one vanderbilt
Image courtesy KPF
Looking north from 42nd Street up Vanderbilt Avenue, One Vanderbilt is on the left and Grand Central is on the right.

Grand Central Terminal, now polished and celebrated, has suffered many indignities since its 1913 opening on 42nd Street and Park Avenue. The two most notorious: having the monolithic 59-story Pan Am (now MetLife) Building wedged between it and the distinctive 1929 New York Central (now Helmsley) Building just one block north, in the early 1960s; and Donald Trump’s late ‘70s transformation of the adjacent Commodore Hotel into the Grand Hyatt, a black glass edifice wildly unsympathetic to the stately monument to the east on 42nd Street.

It’s in that context that preservationists are dismayed about Grand Central’s future next-door neighbor to the west, which is almost certain to be Midtown’s tallest tower, Kohn Pedersen Fox’s (KPF) One Vanderbilt , a 1,450-foot glass skyscraper with an asymmetrical façade. Occupying the block bounded by 42nd Street, 43rd Street, Vanderbilt, and Madison Avenues, the new tower will replace several historic buildings, including the 1912, 200-foot masonry structure at 51 East 42nd Street by Warren & Wetmore, Grand Central’s architects, the last of the remaining original buildings designed to frame the station in a complementary Beaux Arts style.

One Vanderbilt’s developer, SL Green, has offered the city a package of transit infrastructure improvements worth an estimated $210 million in exchange for permission to build the 1.6 million square foot, 30 FAR tower. These amenities include a pedestrian plaza intended to make shadowy Vanderbilt Avenue more appealing; a soaring ‘transit hall’ in the lobby of the new building with a living green wall and a central staircase providing access to Grand Central’s main concourse; and a variety of stair, ramp, and escalator connections between train and subway lines that the city and Metropolitan Transit Authority say are needed but that they cannot afford to build.

SL Green intends to demolish the Vanderbilt Avenue building, along with other venerable structures on the same block, including 317 Madison (Carrere & Hastings, 1922) and 331 Madison (Charles Berg, 1911, and Van Alen & Severance, 1924). The major retail tenant at 51 East 42nd, Modell’s sporting goods store, leaves next month, and there are plans to break ground for One Vanderbilt later this year, says Andrea Goldwyn, Director of Public Policy for the New York Landmarks Conservancy.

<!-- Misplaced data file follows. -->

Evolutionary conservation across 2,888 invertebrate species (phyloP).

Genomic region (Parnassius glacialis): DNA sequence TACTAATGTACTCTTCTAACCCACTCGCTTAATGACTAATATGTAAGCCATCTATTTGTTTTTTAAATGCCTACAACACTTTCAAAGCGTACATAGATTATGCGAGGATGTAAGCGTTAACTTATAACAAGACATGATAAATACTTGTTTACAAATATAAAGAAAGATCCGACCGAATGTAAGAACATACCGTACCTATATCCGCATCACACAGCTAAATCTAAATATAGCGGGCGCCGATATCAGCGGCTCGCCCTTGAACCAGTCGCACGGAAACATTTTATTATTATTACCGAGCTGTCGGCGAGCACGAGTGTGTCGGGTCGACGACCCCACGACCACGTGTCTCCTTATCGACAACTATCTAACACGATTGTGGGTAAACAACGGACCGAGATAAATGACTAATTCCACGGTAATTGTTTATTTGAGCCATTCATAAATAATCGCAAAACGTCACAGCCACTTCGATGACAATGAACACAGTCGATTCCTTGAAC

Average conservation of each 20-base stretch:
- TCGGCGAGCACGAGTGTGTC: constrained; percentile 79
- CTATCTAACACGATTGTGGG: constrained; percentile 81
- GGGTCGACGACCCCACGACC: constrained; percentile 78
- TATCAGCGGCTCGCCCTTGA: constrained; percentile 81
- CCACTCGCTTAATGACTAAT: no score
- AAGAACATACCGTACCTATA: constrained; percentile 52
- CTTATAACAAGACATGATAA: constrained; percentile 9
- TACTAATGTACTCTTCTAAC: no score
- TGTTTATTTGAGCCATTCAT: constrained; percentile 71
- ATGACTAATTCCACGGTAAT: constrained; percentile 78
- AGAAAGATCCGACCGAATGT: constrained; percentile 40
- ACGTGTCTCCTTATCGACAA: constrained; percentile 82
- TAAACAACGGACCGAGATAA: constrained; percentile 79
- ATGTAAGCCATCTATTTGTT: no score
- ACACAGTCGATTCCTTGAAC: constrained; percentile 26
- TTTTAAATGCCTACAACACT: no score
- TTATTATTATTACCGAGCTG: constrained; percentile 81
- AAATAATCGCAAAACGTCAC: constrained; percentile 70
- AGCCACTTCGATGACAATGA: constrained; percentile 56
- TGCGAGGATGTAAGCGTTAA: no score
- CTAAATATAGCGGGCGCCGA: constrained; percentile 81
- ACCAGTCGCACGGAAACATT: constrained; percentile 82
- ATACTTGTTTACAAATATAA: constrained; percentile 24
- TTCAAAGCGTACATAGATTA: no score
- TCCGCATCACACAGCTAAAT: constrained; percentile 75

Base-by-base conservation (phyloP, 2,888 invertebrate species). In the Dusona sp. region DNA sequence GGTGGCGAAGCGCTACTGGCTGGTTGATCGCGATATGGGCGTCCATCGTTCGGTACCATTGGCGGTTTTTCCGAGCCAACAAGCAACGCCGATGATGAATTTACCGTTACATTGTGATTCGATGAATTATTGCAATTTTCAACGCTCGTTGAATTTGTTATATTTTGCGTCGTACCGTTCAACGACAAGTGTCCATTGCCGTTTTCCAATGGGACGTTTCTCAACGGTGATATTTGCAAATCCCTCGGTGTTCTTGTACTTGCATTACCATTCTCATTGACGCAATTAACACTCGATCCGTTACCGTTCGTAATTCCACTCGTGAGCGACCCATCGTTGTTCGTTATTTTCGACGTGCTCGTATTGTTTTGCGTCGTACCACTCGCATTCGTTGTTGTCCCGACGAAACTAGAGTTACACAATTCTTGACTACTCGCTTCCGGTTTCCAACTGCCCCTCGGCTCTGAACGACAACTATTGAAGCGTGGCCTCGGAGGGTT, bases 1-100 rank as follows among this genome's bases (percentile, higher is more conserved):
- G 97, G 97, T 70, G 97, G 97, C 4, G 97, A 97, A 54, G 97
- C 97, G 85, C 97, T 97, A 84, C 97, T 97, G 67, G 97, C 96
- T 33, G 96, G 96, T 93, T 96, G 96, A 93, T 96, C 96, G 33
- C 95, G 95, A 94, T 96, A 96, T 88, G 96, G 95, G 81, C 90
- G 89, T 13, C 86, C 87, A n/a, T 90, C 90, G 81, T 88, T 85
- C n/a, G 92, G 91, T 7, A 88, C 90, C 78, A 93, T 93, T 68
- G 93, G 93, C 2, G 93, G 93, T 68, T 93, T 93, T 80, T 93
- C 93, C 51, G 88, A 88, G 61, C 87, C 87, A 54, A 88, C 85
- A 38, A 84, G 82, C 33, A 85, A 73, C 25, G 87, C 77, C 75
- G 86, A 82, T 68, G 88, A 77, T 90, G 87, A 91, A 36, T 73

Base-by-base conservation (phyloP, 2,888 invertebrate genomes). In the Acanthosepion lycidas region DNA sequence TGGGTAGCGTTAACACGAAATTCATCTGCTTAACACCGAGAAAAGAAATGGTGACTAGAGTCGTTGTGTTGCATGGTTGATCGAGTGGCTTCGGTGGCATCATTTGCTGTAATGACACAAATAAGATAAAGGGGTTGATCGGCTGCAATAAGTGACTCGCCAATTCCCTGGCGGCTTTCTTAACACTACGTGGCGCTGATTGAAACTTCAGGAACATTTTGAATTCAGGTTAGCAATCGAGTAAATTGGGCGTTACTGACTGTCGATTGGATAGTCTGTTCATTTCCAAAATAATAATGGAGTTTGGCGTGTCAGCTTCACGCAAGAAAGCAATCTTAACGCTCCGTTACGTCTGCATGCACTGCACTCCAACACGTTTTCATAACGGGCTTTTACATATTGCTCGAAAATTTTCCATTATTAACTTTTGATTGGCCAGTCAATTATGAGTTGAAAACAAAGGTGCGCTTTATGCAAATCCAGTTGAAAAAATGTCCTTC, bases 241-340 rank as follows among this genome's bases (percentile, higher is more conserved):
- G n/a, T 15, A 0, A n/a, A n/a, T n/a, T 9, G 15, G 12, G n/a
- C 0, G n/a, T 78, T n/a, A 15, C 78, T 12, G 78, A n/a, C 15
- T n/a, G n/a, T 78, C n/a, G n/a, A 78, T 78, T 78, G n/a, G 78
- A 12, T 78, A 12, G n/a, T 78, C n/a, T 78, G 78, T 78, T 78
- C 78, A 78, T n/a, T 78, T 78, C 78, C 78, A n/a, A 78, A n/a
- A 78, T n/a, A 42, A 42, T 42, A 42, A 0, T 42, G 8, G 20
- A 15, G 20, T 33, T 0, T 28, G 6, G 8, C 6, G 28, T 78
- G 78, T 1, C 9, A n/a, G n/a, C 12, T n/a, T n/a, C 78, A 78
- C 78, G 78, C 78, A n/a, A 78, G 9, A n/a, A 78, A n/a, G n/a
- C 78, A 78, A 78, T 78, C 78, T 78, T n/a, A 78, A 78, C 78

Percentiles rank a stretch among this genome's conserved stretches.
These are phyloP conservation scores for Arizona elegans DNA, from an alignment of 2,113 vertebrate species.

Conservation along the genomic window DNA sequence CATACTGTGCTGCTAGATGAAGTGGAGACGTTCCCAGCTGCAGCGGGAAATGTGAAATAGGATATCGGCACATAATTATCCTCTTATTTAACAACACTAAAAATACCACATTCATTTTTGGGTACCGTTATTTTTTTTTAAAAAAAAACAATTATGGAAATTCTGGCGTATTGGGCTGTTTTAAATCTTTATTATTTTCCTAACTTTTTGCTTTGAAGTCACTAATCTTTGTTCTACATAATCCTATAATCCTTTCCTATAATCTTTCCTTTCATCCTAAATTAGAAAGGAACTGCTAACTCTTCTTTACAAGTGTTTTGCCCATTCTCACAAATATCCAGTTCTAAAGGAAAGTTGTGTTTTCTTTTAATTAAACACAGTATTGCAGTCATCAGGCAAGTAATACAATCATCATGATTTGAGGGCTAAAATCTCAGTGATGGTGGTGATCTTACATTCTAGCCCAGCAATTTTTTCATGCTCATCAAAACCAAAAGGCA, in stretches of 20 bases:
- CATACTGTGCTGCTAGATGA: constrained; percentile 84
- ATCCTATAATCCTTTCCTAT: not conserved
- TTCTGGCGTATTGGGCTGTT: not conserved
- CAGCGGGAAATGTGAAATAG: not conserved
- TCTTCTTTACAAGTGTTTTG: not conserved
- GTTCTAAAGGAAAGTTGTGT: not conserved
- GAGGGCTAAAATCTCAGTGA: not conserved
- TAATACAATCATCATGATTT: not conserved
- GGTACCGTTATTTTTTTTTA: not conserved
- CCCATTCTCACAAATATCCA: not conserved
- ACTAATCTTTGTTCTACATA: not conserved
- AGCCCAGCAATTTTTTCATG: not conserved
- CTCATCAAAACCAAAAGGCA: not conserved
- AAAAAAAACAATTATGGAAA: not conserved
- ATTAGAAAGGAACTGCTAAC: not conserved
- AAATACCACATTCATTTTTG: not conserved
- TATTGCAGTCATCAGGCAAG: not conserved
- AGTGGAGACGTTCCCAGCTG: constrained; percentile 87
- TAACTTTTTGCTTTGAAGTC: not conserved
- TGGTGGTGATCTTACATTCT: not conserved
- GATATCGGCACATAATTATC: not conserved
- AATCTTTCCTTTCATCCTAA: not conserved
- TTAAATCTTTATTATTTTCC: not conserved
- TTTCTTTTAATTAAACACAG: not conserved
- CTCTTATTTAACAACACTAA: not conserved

But before the way is officially clear for construction of the enormous tower (and others like it), a NYC Department of City Planning proposal to upzone the Vanderbilt Corridor, a five-block stretch running along Grand Central’s eastern side, from 42nd to 47th between Madison and Vanderbilt, must first be approved. The proposal, which will allow developers to construct buildings up to 30 FAR (Floor Area Ratio, the ratio of total building floor area to lot size) in lieu of the Vanderbilt Corridor’s current base maximum of 15 FAR and provide “greater opportunity for area landmarks to transfer their unused development rights,” has been making its way since last fall through ULURP (Uniform Land Use Review Procedure), the city’s public review process. It has garnered opposition from preservation groups and Manhattan Community Boards Five and Six, whose opinions are merely advisory. At present, the proposal is in the office of Manhattan Borough President Gale Brewer, awaiting her recommendation; it then heads to the City Council, with final votes to be taken around mid-year.